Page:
Greatest Film Scenes
and Moments

Mommie Dearest (1981)


Written by Tim Dirks

Title Screen
Movie Title/Year and Scene Descriptions

Mommie Dearest (1981)

In Frank Perry's camp classic biopic based on daughter Christina's scandalous memoirs of parental abuse:

  • the long title sequence with the final revelation of a full-closeup view of the face of movie-star Joan Crawford (Faye Dunaway) after her early morning, body-scrubbing, facial-cleansing ritual of plunging her face into ice-cubes (that were doused with rubbing alcohol), dressing, being chauffeured to MGM studios, and having her make-up applied (in extreme close-up), before a knock on her door: (Joan: "Yes?" Stage-hand: "We're ready for you, Miss Crawford")
  • the over-meticulous, critical and obsessively-clean Crawford's angry scene with her new housemaid Helga (Alice Nunn) and Carol Ann (Rutanya Alda) for not moving a large tree plant vase when polishing the tile floor of her home: ("If you can't do something right, don't do it at all...Give me the soap. You see, Carol Ann, you have to stay on top of things every single minute") - and then her statement to Helga: ("Helga, I'm not mad at you, I'm mad at the dirt!")
  • her over-the-top performances in various scenes in which she attacked her adopted daughter Christina (Mara Hobel as child); i.e., slapping her daughter for allegedly lying, and then saying: ("You love it, don't you? You love to make me hit you!"); or the scene of Joan's response when Christina repeatedly demanded to know why she was adopted: ("Because I wanted a child. Because I wanted someone to love...Maybe I did it for a little extra publicity")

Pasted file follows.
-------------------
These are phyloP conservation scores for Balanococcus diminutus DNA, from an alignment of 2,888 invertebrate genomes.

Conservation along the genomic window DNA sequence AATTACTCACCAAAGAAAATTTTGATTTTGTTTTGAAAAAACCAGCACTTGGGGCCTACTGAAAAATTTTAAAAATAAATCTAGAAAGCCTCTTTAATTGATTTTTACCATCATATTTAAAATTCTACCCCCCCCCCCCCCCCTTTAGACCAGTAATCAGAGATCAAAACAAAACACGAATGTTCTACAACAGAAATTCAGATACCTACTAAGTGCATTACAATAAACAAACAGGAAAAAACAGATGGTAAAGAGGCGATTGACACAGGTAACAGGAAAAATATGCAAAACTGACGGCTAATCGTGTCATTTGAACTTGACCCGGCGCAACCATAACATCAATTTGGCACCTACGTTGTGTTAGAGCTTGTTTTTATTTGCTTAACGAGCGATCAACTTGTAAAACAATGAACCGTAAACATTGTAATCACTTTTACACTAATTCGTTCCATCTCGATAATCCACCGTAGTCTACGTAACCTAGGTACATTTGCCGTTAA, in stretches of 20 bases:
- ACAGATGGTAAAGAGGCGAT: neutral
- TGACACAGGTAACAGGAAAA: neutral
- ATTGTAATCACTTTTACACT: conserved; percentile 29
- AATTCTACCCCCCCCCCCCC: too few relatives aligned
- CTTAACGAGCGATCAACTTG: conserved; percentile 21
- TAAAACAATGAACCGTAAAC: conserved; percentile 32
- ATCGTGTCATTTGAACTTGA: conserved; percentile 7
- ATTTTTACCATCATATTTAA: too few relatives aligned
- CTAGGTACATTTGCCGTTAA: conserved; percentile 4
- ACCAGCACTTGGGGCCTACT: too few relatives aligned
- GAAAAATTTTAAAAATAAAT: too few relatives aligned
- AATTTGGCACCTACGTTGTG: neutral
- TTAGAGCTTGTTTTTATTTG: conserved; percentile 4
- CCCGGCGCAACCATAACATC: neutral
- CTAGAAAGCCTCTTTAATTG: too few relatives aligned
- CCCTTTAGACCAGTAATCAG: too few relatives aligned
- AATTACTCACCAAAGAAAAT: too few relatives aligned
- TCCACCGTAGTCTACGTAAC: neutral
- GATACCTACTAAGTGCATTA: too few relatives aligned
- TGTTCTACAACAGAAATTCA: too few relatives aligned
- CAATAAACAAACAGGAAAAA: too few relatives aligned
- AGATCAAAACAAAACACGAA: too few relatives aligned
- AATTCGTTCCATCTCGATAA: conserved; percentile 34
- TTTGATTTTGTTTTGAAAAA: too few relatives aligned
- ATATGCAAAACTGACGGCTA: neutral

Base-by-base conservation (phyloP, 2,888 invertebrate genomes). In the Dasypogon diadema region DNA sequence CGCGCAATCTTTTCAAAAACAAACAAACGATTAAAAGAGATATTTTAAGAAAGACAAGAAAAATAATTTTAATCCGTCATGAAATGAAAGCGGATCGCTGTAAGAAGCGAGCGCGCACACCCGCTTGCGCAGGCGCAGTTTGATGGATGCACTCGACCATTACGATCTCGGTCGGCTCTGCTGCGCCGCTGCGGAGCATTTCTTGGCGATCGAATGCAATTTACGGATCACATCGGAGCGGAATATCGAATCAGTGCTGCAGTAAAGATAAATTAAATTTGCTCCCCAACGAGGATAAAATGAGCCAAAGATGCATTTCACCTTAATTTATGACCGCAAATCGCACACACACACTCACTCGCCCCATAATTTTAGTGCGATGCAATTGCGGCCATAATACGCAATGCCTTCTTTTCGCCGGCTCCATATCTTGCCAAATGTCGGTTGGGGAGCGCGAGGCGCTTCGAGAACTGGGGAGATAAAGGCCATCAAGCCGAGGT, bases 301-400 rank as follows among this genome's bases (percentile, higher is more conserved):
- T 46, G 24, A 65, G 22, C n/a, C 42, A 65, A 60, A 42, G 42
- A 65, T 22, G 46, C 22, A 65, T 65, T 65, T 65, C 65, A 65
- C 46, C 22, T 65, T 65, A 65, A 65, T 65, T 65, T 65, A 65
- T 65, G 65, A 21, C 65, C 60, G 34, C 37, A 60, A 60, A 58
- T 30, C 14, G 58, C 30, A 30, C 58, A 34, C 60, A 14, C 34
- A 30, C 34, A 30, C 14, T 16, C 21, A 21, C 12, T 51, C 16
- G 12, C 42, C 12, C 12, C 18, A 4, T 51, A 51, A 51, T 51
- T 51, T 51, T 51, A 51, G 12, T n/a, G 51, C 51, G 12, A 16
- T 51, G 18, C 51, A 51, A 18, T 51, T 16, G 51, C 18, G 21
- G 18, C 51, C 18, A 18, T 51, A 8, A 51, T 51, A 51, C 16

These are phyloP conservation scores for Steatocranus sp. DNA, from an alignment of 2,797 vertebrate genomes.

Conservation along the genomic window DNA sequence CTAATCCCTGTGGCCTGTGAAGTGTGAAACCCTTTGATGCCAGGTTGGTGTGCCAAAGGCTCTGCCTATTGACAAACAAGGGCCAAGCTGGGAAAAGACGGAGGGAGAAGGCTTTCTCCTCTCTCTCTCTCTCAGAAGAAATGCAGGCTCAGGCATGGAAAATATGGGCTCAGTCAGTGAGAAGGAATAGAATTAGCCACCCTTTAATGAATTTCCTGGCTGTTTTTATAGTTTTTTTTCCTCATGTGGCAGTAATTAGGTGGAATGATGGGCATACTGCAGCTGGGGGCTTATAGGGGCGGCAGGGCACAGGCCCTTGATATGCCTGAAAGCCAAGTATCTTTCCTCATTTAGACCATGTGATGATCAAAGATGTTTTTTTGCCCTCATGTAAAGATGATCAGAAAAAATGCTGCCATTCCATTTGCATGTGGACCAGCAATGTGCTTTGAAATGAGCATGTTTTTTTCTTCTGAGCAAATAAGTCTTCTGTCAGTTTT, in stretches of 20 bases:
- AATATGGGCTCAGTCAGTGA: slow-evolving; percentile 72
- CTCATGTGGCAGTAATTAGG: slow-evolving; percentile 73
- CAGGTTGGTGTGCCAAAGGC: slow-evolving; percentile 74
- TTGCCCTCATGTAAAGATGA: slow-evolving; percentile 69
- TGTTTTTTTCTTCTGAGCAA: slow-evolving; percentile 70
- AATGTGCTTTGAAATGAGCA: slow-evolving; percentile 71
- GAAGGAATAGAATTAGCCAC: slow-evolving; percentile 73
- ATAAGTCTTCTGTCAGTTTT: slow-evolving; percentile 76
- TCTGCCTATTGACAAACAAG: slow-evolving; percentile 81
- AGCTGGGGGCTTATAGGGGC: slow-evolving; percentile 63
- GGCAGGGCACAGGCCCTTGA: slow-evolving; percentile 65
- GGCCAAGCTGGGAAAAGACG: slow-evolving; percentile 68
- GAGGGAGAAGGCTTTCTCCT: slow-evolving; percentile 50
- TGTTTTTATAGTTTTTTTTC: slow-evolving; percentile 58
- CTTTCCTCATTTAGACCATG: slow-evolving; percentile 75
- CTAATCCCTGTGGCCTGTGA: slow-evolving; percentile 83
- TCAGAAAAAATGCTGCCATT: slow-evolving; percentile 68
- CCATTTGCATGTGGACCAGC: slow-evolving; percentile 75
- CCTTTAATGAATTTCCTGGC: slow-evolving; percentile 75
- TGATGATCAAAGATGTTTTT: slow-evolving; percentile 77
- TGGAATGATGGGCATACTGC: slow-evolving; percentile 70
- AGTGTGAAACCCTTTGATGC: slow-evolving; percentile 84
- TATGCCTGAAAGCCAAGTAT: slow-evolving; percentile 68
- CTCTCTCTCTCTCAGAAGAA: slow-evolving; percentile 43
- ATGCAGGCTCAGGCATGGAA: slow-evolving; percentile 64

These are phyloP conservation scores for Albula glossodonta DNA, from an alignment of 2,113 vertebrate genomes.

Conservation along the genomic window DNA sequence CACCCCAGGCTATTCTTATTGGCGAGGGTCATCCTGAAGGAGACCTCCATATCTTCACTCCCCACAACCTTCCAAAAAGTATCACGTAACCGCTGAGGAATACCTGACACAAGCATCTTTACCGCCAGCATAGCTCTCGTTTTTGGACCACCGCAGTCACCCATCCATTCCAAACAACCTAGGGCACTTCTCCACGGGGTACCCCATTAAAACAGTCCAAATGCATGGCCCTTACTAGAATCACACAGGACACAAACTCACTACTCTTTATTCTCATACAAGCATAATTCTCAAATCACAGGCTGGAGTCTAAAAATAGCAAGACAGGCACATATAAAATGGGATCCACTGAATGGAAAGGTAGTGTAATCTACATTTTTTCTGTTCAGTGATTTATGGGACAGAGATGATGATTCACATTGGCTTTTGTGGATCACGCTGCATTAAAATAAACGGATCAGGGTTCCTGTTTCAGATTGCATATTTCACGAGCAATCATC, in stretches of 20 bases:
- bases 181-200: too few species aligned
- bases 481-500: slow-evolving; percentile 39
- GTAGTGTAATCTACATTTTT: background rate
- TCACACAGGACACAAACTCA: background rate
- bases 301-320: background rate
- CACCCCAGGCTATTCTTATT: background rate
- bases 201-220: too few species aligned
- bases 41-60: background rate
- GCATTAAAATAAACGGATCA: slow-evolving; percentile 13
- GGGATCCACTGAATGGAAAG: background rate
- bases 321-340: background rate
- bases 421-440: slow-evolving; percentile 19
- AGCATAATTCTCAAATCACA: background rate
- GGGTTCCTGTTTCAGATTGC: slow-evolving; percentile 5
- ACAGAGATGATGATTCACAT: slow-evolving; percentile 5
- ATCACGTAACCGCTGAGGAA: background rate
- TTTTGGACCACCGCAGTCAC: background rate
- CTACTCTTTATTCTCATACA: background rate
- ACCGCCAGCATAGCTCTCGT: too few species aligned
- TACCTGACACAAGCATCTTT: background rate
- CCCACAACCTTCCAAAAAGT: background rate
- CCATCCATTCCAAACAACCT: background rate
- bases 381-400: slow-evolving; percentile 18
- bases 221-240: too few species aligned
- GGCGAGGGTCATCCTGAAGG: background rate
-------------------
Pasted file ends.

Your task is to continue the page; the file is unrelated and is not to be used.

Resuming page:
• the pool scene when Joan raced her young daughter Christina (with a headstart), won the contest, and then gloated: ("You lost again!"), and when Christina complained: ("It's not fair! You're bigger than I am. It's not fair to win twice!"), Joan retorted: ("Ah, but nobody ever said life was fair, Tina. I'm bigger and I'm faster. I will always beat you"); and then after a resistant Christina was ordered to her room when she vowed never to play with her enraged mother again, she was locked up in the pool house
  • the scene of Joan's over-reaction to young Christina, after seeing her play-acting by imitating her in a multi-part mirror in her bedroom - and hysterically chopping off Christina's blonde hair with scissors to humiliate her: ("What do you mean, playing? Going through my things? Making fun of me?...Look at yourself! Gimme that!...What have you done? What have you put on your hair? What have you done to this damn hair?...I know you look awful. You be quiet! You're always rummaging through my drawers, trying to find a way to make people look at you. Why are you always looking at yourself in the mirror? Why are you doing that? Tell me! You sit still now! This ought to teach you!...You're vain, spoiled...I'd rather you go bald to school than looking like a tramp!...You spoiled it just like I spoiled you")